A NEW STUDY advocating greatly increased reliance on coal airily dismissed the consequences of the increased carbon dioxide that would result. Coal produces 25 percent more carbon dioxide per unit of energy produced than oil, and 75 percent more than gas, and coal-based synthetic fuels produce even more than that. But the World Coal Study report called for a tripling of coal use by the year 2000. "Present knowledge of possible carbon dioxide effects on climate," it concludes, "does not justify delaying the expansion of coal use." If and when effects of carbon dioxide become apparent, global fossil fuel use can be "reassessed."
As it happens, the National Academy of Sciences has just completed a somber study of the social and political implications of carbon dioxide increase. Because of its likely effects on climate, increased amounts in the atmosphere might not only disrupt agriculture and raise sea level by 15 to 20 feet. The increase could also widen the economic gap, and thus exacerbate the political gap, between the industrialized countries and the developing nations of the Third World.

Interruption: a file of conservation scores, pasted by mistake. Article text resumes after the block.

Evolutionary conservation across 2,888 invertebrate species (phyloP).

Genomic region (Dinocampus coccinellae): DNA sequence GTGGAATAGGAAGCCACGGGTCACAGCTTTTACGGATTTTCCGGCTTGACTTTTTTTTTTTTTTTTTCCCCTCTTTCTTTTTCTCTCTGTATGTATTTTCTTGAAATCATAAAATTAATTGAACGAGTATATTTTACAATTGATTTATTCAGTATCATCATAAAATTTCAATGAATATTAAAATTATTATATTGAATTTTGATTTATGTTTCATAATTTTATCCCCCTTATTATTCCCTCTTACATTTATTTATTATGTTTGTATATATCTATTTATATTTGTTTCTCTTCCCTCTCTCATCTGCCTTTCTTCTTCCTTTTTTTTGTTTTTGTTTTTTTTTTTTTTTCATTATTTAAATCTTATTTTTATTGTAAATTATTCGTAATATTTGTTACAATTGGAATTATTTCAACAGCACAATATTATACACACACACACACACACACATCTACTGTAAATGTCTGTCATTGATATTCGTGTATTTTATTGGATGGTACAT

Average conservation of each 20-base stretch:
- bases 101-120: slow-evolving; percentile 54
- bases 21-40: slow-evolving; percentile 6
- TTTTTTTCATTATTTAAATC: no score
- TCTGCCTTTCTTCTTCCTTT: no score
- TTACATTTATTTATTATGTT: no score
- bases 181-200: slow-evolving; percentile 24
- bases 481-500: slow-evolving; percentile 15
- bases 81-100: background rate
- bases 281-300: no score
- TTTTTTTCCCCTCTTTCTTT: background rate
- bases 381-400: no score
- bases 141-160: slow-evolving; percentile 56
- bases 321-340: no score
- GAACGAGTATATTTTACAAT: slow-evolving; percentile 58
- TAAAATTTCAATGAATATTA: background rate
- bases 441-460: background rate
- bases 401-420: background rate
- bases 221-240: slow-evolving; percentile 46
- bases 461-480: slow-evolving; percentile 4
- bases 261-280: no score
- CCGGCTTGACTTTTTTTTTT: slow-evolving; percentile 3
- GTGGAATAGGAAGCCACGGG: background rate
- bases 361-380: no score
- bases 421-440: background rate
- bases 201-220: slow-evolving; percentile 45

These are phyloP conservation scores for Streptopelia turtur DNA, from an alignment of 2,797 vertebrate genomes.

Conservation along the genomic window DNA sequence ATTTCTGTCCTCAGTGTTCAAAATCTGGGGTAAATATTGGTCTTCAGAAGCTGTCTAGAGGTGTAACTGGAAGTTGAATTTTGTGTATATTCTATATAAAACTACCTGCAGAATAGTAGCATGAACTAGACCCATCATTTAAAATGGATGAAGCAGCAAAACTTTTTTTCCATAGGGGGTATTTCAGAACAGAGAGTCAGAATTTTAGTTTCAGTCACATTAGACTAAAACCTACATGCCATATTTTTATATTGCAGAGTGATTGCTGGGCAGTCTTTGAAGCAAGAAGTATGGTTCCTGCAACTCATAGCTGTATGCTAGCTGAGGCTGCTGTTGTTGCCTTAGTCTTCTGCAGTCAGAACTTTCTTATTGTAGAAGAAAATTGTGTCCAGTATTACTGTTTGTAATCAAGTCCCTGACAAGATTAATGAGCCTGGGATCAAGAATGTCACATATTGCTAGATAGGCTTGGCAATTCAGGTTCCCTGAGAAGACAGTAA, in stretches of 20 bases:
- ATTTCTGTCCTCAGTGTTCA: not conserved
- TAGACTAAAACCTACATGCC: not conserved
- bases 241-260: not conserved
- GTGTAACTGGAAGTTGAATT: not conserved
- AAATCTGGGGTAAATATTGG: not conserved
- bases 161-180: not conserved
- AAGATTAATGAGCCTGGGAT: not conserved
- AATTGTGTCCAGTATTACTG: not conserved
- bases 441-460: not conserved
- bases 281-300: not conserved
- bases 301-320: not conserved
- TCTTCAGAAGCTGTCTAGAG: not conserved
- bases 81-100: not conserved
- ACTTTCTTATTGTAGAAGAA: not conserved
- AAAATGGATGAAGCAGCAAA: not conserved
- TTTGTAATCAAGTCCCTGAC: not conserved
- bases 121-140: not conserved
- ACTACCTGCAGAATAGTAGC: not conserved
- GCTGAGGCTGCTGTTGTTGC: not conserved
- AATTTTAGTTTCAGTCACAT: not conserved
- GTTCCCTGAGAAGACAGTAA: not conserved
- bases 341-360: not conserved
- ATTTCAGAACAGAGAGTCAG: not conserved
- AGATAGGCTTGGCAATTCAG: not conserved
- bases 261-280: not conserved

Rapid climate change -- faster than anything human society has yet experienced -- is a distinct posssibility. Increased amounts of carbon dioxide could mean that "by the middle of the next century we may have a climate almost as different from today's as today's is from the peak of the last major glaciation." Mass migration, which society has used in the past to adjust to climate change, is no longer feasible.
The greatest economic impact of changing climate would probably fall on agriculture. The northern countries, which burn the coal in the first place, would likely benefit from the warming trend. The developing countries would become more arid. It might therefore become essential to control carbon dioxide production by restricting the use of fossil fuel -- a most difficult international task.
Carbon dioxide increase cannot, therefore, be ignored until its effects become apparent. By that time it may be too late. What is needed is an urgent research program to learn more about patterns of climate change and how to predict them. Meanwhiled, energy policy-makers must assume the worst; any policy that relies heavily on the use of coal is simply too big a risk. In the words of the National Academy, "This earth is the only planet we have on which to live" and, though human society has not yet destroyed its ability to support us, "we may just have been lucky . . . There is no guarantee that we will not get into trouble in ways that we have not discovered or even imagined."